Organ transplantation has changed the life of many individuals. However, outcomes remain sub-optimal, with poor long-term graft survival and severe side effects associated with the current drugs that need to be taken by transplant recipients to stop their immune cells rejecting the transplanted organs. Researchers have therefore been seeking to develop alternative immunosuppressive strategies that have fewer side effects than the drugs currently in use. Christian Larsen and colleagues, at Emory University, Atlanta, have now developed a new immuosuppressive protocol that substantially prolongs the survival of transplanted pancreatic islets in nonhuman primates. Specifically, they added short-term treatment with a molecule that targets the protein LFA-1 on immune cells known as T cells to long-term treatment with drug combinations that have previously failed to prevent graft rejection in nonhuman primates. These data provide rationale for the further investigation of therapies targeting LFA-1 as a treatment for transplantation.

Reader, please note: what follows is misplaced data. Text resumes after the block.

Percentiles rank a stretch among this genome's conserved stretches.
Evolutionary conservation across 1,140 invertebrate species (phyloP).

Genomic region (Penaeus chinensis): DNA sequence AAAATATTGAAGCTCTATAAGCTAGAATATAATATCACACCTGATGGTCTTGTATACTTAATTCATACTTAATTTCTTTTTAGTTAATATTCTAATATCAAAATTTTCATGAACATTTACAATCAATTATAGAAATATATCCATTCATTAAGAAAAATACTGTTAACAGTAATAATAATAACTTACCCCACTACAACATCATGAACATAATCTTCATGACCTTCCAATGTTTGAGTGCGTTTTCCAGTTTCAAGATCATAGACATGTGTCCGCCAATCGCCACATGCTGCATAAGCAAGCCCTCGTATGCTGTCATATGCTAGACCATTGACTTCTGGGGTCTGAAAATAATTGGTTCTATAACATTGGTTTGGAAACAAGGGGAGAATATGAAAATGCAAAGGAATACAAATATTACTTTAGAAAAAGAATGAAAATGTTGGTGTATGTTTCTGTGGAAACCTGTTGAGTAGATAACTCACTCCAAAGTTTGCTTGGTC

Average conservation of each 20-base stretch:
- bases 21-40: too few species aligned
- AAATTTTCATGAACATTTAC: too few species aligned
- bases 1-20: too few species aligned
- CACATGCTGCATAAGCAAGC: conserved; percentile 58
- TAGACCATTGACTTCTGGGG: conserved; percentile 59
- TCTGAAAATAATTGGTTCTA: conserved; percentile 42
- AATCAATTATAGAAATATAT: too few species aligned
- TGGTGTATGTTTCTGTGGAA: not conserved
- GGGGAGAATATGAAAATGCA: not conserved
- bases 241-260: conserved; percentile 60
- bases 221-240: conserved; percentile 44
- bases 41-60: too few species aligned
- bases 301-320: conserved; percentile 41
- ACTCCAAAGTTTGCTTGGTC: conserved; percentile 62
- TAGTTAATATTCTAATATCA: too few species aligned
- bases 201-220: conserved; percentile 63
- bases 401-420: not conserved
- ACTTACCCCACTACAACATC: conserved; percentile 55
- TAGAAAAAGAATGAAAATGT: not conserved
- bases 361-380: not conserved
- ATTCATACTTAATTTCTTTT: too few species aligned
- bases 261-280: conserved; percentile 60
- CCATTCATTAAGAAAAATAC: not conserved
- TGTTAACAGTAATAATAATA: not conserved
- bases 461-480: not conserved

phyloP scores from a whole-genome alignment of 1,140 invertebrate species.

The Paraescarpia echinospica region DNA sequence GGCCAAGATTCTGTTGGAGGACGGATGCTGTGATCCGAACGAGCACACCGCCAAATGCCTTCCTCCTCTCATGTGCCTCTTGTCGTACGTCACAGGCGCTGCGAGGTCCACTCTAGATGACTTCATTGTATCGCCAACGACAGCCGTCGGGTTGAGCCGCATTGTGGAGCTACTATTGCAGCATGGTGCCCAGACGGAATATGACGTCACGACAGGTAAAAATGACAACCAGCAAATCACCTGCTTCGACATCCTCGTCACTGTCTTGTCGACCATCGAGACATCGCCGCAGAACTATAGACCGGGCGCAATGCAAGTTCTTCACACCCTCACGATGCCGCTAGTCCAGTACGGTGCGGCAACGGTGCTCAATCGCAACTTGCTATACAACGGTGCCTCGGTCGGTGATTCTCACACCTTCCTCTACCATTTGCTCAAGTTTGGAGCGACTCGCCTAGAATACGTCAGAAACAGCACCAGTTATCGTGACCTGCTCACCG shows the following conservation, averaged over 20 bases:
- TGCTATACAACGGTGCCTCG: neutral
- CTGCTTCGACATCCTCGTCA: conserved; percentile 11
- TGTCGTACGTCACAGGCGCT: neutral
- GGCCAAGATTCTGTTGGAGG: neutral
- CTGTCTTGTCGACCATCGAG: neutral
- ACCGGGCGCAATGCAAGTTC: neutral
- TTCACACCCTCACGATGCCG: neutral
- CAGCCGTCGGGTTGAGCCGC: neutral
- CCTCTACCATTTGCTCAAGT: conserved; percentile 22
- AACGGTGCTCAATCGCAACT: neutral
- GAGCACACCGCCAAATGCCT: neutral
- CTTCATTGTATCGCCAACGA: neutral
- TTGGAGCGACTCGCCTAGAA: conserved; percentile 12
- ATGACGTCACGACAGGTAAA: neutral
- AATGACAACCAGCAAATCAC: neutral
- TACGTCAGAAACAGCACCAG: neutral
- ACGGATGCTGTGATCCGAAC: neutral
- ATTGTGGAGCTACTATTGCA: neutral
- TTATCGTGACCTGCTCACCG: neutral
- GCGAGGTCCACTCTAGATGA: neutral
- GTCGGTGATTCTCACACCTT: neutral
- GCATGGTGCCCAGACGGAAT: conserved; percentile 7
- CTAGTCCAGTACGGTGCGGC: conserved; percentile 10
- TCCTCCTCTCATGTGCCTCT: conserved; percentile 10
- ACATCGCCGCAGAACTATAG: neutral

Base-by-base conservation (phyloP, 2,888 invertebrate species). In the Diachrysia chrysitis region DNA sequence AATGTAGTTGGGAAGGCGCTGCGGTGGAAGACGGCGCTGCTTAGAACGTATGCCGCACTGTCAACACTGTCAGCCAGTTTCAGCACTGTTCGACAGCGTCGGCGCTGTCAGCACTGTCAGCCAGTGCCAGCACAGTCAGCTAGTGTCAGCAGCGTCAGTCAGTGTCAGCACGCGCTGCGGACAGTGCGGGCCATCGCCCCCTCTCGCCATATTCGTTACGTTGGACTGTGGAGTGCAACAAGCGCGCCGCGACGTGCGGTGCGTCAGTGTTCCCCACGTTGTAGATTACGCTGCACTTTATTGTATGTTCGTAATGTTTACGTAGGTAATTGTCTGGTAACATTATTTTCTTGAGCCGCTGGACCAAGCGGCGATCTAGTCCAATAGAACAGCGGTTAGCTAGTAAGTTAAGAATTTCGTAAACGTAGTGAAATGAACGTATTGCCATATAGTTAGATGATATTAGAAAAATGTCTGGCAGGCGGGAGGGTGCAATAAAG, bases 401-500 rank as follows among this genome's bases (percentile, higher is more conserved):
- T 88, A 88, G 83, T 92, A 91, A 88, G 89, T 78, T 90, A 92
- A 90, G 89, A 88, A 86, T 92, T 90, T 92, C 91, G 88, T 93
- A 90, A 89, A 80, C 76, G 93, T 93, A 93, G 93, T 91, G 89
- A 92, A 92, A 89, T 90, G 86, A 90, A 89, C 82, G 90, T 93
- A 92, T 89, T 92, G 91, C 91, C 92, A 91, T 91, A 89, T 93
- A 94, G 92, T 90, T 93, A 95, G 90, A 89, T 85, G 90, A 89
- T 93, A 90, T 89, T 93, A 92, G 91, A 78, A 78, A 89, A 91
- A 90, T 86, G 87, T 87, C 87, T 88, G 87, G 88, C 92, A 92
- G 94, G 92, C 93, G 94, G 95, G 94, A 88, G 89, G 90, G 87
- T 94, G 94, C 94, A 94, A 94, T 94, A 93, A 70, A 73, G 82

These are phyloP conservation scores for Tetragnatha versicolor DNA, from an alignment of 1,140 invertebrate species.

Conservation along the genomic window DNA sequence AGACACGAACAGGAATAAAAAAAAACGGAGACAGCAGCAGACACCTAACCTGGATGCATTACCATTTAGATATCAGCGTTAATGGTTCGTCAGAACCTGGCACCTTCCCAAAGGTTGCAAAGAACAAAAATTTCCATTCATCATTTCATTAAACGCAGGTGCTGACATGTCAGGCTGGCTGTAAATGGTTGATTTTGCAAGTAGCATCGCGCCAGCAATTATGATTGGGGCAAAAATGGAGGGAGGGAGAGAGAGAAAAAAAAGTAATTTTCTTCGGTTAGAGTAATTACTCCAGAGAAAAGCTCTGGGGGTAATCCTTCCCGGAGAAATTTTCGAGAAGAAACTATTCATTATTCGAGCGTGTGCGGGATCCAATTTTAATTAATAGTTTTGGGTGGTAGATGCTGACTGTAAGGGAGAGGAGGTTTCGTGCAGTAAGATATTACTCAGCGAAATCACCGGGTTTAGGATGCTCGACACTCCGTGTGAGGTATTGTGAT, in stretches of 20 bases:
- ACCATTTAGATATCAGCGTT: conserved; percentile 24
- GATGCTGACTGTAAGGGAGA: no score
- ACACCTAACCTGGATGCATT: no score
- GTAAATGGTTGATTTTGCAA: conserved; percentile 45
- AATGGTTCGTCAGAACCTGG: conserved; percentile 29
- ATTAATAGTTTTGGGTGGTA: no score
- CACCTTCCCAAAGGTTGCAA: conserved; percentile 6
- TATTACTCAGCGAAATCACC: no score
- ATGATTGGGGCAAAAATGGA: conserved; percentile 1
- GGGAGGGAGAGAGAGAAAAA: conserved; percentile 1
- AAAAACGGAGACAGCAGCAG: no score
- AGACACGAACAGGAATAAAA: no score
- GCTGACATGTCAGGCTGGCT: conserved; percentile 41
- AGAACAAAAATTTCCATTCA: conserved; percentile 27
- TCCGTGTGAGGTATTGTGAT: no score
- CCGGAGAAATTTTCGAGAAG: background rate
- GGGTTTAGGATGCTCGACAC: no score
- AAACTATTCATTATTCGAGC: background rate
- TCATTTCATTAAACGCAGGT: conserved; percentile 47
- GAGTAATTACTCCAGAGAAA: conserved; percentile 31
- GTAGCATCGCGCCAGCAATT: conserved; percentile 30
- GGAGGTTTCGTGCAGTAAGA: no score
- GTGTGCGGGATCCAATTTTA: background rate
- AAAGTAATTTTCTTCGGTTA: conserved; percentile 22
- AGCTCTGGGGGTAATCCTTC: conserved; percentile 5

TITLE: LFA-1–specific therapy prolongs allograft survival in rhesus macaques

AUTHOR CONTACT:
Christian P. Larsen
Emory University, Atlanta, Georgia, USA.
Phone: 404.727.5800; Fax: 404.727.4716; E-mail: clarsen@emory.edu.

View this article at: http://www.jci.org/articles/view/43895?key=0b5c1f7fcb2f2cdfb41b


ONCOLOGY: New role for the tumor suppressor protein RB

The protein RB is a tumor suppressor protein that has a key role in preventing tumors from first developing. Indeed, inactivation of RB function is a common early event in human cancers. However, a team of researchers, led by Karen Knudsen, at Thomas Jefferson University, Philadelphia, has now found that in human prostate cancer, RB loss is a late event that it is associated with the transition from treatable disease to incurable castrate-resistant metastatic disease. Detailed analyses by the team provided mechanistic insight into why RB loss leads to the transition from drug-responsive to drug-unresponsive disease, providing potential new therapeutic targets.

In an accompanying commentary, Kay Macleod, at the University of Chicago, Chicago, discusses this novel finding and suggests that it might be prudent to reassess RB loss in other cancers in terms of timing, function in disease, and relevance for therapy.